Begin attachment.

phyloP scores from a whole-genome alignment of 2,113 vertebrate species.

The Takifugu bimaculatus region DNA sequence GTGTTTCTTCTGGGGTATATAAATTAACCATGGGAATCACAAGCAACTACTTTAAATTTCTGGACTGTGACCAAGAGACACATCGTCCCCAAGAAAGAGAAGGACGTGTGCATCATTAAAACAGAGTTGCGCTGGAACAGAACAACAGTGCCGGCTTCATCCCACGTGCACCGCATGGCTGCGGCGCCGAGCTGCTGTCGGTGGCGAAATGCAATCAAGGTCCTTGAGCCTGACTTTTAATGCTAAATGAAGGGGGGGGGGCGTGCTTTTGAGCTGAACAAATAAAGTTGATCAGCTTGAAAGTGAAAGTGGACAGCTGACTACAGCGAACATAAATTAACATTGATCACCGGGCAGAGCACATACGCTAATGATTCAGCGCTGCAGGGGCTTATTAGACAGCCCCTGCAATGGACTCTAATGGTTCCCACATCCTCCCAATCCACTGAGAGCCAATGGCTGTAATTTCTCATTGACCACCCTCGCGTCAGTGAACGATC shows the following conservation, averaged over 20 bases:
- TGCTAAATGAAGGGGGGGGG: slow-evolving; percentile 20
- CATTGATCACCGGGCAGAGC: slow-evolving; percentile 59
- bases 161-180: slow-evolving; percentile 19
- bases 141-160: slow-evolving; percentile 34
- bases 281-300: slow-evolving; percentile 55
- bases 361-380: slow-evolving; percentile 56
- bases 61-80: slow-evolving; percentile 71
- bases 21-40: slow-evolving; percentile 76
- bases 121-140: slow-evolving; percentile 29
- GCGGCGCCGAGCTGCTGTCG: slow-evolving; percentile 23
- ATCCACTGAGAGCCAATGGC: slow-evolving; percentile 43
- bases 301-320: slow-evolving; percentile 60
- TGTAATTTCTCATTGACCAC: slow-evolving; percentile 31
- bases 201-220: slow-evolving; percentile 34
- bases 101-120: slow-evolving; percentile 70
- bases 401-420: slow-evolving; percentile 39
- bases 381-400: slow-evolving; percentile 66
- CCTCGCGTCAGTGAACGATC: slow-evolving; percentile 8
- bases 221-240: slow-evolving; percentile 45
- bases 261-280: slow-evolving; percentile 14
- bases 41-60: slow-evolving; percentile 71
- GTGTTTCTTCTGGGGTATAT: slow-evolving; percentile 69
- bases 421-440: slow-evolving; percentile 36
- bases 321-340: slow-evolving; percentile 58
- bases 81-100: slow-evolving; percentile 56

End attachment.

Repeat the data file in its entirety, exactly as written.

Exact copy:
phyloP scores from a whole-genome alignment of 2,113 vertebrate species.

The Takifugu bimaculatus region DNA sequence GTGTTTCTTCTGGGGTATATAAATTAACCATGGGAATCACAAGCAACTACTTTAAATTTCTGGACTGTGACCAAGAGACACATCGTCCCCAAGAAAGAGAAGGACGTGTGCATCATTAAAACAGAGTTGCGCTGGAACAGAACAACAGTGCCGGCTTCATCCCACGTGCACCGCATGGCTGCGGCGCCGAGCTGCTGTCGGTGGCGAAATGCAATCAAGGTCCTTGAGCCTGACTTTTAATGCTAAATGAAGGGGGGGGGGCGTGCTTTTGAGCTGAACAAATAAAGTTGATCAGCTTGAAAGTGAAAGTGGACAGCTGACTACAGCGAACATAAATTAACATTGATCACCGGGCAGAGCACATACGCTAATGATTCAGCGCTGCAGGGGCTTATTAGACAGCCCCTGCAATGGACTCTAATGGTTCCCACATCCTCCCAATCCACTGAGAGCCAATGGCTGTAATTTCTCATTGACCACCCTCGCGTCAGTGAACGATC shows the following conservation, averaged over 20 bases:
- TGCTAAATGAAGGGGGGGGG: slow-evolving; percentile 20
- CATTGATCACCGGGCAGAGC: slow-evolving; percentile 59
- bases 161-180: slow-evolving; percentile 19
- bases 141-160: slow-evolving; percentile 34
- bases 281-300: slow-evolving; percentile 55
- bases 361-380: slow-evolving; percentile 56
- bases 61-80: slow-evolving; percentile 71
- bases 21-40: slow-evolving; percentile 76
- bases 121-140: slow-evolving; percentile 29
- GCGGCGCCGAGCTGCTGTCG: slow-evolving; percentile 23
- ATCCACTGAGAGCCAATGGC: slow-evolving; percentile 43
- bases 301-320: slow-evolving; percentile 60
- TGTAATTTCTCATTGACCAC: slow-evolving; percentile 31
- bases 201-220: slow-evolving; percentile 34
- bases 101-120: slow-evolving; percentile 70
- bases 401-420: slow-evolving; percentile 39
- bases 381-400: slow-evolving; percentile 66
- CCTCGCGTCAGTGAACGATC: slow-evolving; percentile 8
- bases 221-240: slow-evolving; percentile 45
- bases 261-280: slow-evolving; percentile 14
- bases 41-60: slow-evolving; percentile 71
- GTGTTTCTTCTGGGGTATAT: slow-evolving; percentile 69
- bases 421-440: slow-evolving; percentile 36
- bases 321-340: slow-evolving; percentile 58
- bases 81-100: slow-evolving; percentile 56